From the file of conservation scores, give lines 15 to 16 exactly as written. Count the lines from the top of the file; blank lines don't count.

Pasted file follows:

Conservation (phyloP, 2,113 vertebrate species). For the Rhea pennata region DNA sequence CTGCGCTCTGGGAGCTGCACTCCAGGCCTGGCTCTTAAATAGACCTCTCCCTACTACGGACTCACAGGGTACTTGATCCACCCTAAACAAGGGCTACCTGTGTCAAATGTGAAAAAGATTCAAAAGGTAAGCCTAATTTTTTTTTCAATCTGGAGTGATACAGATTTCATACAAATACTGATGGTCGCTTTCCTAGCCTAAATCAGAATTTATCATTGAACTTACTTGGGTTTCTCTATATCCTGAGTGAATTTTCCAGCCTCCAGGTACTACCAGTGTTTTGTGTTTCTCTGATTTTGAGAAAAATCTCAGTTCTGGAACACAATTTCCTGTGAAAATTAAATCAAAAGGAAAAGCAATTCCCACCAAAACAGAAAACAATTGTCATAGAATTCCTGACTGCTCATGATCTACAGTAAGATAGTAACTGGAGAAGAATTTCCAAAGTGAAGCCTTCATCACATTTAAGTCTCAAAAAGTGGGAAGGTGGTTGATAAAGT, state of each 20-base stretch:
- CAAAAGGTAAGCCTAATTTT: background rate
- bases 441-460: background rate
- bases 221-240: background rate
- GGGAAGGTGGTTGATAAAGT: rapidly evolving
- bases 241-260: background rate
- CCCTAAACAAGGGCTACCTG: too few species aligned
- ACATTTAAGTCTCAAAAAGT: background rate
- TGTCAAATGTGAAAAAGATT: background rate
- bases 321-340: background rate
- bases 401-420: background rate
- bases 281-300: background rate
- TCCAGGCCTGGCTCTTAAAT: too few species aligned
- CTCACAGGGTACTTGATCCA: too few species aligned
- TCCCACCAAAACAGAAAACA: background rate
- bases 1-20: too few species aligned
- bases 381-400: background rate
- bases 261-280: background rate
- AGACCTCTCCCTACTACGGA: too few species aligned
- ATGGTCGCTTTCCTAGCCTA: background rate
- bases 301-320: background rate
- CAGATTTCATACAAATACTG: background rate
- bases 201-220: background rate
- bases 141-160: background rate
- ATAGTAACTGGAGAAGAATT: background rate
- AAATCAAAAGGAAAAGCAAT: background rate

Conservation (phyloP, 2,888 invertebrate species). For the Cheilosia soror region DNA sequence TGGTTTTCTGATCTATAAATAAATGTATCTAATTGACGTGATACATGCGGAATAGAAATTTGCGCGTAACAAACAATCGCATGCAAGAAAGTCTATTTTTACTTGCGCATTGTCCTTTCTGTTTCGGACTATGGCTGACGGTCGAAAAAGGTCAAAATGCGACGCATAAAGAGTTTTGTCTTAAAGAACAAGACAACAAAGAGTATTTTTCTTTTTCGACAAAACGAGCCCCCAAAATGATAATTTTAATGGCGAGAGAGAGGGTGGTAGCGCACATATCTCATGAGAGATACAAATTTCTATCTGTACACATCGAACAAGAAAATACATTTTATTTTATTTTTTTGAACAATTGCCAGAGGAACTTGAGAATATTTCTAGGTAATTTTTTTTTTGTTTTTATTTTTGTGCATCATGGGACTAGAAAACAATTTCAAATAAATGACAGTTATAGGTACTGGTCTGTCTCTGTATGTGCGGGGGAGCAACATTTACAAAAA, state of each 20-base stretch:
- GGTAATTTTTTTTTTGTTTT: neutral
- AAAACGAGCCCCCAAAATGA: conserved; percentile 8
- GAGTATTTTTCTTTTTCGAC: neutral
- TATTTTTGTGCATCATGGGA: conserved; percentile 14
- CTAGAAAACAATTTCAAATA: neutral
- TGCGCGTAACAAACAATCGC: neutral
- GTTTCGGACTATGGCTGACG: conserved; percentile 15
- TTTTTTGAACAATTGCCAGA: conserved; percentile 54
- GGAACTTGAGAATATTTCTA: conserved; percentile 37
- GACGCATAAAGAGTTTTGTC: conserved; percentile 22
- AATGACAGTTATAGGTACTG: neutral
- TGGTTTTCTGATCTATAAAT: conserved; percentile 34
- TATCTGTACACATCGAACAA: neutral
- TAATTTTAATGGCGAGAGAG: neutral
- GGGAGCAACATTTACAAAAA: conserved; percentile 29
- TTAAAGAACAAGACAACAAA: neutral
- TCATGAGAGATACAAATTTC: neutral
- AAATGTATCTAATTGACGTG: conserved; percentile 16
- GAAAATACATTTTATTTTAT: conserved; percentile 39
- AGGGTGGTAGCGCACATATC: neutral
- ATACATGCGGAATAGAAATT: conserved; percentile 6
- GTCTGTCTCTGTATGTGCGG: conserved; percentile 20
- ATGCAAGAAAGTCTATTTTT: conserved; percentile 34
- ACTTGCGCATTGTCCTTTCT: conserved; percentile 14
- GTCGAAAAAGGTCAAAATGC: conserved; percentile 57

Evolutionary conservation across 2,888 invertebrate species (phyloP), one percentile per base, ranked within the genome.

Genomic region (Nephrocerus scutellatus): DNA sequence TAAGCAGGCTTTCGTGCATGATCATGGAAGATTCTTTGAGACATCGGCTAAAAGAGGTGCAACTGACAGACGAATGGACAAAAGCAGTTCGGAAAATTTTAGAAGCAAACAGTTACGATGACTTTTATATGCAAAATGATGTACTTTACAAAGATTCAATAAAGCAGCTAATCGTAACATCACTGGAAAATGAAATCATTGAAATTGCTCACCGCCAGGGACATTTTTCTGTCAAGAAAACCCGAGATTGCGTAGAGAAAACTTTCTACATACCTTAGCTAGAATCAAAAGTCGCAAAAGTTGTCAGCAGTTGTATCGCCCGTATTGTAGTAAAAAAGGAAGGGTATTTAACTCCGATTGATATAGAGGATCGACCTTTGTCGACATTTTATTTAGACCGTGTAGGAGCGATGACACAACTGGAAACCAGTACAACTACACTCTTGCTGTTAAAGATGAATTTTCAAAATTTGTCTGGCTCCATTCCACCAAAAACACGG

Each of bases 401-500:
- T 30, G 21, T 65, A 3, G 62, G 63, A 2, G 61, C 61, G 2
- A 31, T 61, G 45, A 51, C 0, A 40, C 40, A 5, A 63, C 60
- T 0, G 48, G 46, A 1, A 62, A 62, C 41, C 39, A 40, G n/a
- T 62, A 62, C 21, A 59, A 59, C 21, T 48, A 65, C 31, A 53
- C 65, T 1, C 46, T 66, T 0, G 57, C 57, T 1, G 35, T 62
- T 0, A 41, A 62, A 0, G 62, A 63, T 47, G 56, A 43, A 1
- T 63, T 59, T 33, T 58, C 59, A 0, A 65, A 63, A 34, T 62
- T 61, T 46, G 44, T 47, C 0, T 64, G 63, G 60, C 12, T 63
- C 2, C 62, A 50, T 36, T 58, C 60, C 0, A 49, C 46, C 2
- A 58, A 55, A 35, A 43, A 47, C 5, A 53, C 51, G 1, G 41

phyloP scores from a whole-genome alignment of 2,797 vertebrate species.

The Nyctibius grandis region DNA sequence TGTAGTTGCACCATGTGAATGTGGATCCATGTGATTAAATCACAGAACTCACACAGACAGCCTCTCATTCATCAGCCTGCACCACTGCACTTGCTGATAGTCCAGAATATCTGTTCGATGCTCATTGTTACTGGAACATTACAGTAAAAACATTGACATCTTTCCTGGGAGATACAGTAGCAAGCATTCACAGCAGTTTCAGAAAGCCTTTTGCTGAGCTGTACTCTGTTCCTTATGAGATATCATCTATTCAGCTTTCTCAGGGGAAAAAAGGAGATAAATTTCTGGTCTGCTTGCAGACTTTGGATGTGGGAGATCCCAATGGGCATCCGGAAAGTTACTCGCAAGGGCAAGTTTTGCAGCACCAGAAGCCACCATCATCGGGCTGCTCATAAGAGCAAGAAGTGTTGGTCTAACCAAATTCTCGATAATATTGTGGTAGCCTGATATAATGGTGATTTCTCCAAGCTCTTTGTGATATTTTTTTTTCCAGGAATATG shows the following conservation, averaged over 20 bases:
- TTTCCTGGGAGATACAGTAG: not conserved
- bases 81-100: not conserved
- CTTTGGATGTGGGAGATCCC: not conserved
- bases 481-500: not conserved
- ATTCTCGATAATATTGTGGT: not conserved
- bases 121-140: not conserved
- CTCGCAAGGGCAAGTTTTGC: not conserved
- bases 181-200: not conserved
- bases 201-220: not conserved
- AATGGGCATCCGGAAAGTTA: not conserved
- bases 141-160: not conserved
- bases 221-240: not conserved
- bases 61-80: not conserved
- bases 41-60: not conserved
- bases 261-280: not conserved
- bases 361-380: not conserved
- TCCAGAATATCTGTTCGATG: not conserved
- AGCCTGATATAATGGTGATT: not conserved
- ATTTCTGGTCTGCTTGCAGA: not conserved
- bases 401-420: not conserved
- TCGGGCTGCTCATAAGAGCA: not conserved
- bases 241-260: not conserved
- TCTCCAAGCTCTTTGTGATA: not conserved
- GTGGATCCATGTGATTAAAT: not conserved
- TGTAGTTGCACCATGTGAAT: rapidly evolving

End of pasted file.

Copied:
- TCCCACCAAAACAGAAAACA: background rate
- bases 1-20: too few species aligned